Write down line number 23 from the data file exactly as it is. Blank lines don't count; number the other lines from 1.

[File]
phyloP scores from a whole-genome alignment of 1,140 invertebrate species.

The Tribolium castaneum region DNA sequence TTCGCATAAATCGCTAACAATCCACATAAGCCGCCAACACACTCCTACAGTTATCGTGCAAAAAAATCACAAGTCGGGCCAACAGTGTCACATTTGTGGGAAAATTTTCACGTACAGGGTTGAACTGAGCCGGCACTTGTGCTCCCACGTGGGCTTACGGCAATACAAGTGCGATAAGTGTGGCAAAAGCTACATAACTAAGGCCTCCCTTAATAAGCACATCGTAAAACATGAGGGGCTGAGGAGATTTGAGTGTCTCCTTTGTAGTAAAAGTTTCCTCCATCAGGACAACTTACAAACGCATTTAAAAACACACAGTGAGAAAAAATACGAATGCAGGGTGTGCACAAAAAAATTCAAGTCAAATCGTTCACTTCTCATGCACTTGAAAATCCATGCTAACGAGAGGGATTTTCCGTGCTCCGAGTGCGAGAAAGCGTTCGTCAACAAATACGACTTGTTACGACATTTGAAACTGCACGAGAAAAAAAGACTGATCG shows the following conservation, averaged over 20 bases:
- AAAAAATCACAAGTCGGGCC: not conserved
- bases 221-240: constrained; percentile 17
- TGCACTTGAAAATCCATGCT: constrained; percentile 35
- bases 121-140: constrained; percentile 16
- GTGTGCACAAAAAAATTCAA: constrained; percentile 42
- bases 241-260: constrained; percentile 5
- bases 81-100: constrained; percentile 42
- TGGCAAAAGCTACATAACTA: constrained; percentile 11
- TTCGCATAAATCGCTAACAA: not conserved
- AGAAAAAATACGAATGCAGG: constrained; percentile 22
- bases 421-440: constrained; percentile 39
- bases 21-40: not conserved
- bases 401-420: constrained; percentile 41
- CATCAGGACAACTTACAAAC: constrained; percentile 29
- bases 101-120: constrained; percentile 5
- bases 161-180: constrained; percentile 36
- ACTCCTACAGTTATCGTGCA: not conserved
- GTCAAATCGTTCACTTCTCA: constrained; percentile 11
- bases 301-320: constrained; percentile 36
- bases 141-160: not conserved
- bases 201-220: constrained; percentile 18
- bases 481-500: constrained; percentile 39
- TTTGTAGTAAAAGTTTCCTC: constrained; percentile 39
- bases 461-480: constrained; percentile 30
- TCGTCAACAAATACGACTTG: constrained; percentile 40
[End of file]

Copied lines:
- bases 201-220: constrained; percentile 18